As I read your words this morning and reflected upon all those things that are uncontrollable in my life, I also thought about all those things that I can control. Amid the circumstances of my life right now, I sometimes feel that I have very little control over anything, and I think that is when life gets difficult for all of us, when we feel we are powerless over anything.
    So sometimes, when this feeling of helplessness comes heavy upon me, as it does most mornings when I first wake, I simply ask myself “how do I find meaning amid this, what choices are mine to make” then I move within those things I still find are controllable--my willingness to continue, the choices I can make, the place where I source my joy and love and hope, and how I chose to see the uncontrollable.
    Then I forget about the winter and cool respite from summer’s heat, and I hear the bird’s sing up the sun, I notice that roses are blooming even in this heat. I am grateful that I can provide water to the trees, and I take a blanket, find shade and lie down and do nothing. I imply find joy in knowing I am here to experience the uncontrollable, I am alive. That counts for a lot.

  2. Thank you so much Oriah. As always this was so insightful and helpful, There is so much in life that is 'just the weather' and you have opened my mind today to not worry about the things I can't control. Thank you :)

    "Why worry about things you can't control, when you can keep yourself busy controlling the things that depend on you?"

    Phoebe, England xx

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  4. Hello Oriah,
    we're having some weather here in Italy too, hot, close, humid, sudden thunder and dark clouds, then baking heat again. You are right, it has its way whatever I want it to be and there is a certain pleasure in that, I'm not responsible for everything.
    I found my word this week, it just crept up on me and within minutes quietly established itself as having been there since early childhood. A lot of past, present and future is illuminated. Thank you.

  5. Oriah,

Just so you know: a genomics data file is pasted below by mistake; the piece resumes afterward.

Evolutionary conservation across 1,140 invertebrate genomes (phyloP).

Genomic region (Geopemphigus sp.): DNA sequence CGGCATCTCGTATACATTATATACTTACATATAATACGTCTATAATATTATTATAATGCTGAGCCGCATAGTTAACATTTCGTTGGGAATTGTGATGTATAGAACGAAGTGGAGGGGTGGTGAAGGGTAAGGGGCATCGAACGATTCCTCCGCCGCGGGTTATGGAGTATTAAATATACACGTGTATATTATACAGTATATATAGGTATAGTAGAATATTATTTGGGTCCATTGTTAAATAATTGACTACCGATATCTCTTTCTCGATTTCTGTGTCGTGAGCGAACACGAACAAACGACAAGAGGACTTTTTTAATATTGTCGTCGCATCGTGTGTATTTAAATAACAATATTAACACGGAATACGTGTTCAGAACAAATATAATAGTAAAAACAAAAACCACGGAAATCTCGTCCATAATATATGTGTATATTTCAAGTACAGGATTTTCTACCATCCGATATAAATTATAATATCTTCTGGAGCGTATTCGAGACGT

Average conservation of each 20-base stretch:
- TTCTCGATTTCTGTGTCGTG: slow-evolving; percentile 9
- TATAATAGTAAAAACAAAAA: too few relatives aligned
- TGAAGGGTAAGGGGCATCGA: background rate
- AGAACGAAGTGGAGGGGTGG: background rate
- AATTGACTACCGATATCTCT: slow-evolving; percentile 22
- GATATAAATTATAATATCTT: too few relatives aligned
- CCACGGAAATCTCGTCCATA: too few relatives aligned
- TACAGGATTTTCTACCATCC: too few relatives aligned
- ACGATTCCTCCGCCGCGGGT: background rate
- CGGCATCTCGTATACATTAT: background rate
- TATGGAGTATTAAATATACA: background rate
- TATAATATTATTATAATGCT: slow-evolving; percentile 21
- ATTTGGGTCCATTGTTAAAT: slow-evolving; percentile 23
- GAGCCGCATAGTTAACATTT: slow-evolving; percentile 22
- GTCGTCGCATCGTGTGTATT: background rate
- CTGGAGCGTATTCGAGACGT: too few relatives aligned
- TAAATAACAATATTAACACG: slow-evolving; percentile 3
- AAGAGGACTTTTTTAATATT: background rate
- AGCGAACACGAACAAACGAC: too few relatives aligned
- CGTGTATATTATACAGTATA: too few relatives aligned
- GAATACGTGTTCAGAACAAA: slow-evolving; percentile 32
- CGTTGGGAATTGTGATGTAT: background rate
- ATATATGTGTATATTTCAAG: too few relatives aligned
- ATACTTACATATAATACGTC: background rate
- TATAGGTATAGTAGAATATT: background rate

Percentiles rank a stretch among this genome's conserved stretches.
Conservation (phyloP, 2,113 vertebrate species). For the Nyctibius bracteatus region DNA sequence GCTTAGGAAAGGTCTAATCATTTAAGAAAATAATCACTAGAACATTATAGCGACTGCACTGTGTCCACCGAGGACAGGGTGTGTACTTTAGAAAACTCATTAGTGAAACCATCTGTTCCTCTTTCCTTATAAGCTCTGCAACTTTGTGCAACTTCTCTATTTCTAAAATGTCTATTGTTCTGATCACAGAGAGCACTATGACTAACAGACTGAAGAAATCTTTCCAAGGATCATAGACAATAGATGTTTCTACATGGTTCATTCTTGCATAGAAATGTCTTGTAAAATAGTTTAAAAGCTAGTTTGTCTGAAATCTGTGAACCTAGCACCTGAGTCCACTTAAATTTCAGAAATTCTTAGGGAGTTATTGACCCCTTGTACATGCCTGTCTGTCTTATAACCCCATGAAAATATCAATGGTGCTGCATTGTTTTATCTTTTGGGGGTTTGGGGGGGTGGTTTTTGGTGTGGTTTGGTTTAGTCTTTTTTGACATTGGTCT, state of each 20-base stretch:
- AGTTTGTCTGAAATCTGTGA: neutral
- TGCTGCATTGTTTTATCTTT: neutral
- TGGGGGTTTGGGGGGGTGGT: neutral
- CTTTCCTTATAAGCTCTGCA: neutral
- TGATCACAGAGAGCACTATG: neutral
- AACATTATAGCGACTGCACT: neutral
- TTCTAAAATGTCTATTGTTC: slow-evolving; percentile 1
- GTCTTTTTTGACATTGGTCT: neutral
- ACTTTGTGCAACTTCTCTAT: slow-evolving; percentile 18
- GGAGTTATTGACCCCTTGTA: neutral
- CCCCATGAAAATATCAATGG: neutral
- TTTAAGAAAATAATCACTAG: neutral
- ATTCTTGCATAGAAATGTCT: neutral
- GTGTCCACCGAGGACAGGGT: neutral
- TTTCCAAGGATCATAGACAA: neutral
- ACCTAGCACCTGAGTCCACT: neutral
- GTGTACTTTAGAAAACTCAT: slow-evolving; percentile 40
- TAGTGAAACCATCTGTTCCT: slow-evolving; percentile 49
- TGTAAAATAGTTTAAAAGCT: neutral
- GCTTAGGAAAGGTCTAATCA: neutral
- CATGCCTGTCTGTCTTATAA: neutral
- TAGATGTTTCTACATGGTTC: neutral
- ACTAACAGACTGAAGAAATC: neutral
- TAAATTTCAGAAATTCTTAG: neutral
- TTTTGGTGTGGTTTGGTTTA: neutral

Thank you for your words on letting go of what we cannot control. I needed to read this today. I am currently in a power struggle with my childrens father. We have been together 11 years and have struggled financially due in-part to lack of money, but probably mostly due to the fact that we struggle with budgeting the money we do get. I have a desire to change, to try different things to see if they will work, but he isn't on the same page with me. He seems to feel that if he continues to do the same thing, he will get different results, that eventually we will get caught up. But in 11 years that hasn't happened. So our daily lives are based on feast-or-famine, and in such unpredictable patterns that it makes my head spin.

    We have two children who are learning by our actions which exacerbates my need to control the situation. But I am learning painfully that I cannot do a thing to change his ideas about money, that I can only change my own. I have tried to talk my version of sense into him, but he doesn't seem to see it as that. And maybe he is right. As I write this, I see that it is futile to try and force-teach anothers lesson to them. The hardest part with letting go of my need to control in this situation, is that we are all affected by his decisions. He is the sole income in the household and I am a student trying to get an education so that I can get a career and help support our family. It is hard to see the kids go without and try to find unique ways to fill their lives that don't involve spending money. But this is what I have to work with right now, so I have to make the choice to let go or it will only create further tension in our relationship and waste precious time finding solutions for the only person who's behavior I can control: mine.

    It's amazing how we can have such different realities even that though we are in a partnership. But we each have our own lessons to learn. Maybe this letting go stuff is a part of that growth for me. Of course I know it will change, and will probably change more smoothly if I take action and do what I can rather than freeze and feel sorry for myself because he won't. I like your "It's just the weather" analogy. I can use that phrase when I want to believe that his stagnation has anything to do with me or our kids. It is his own path after all. Thanks for your insight.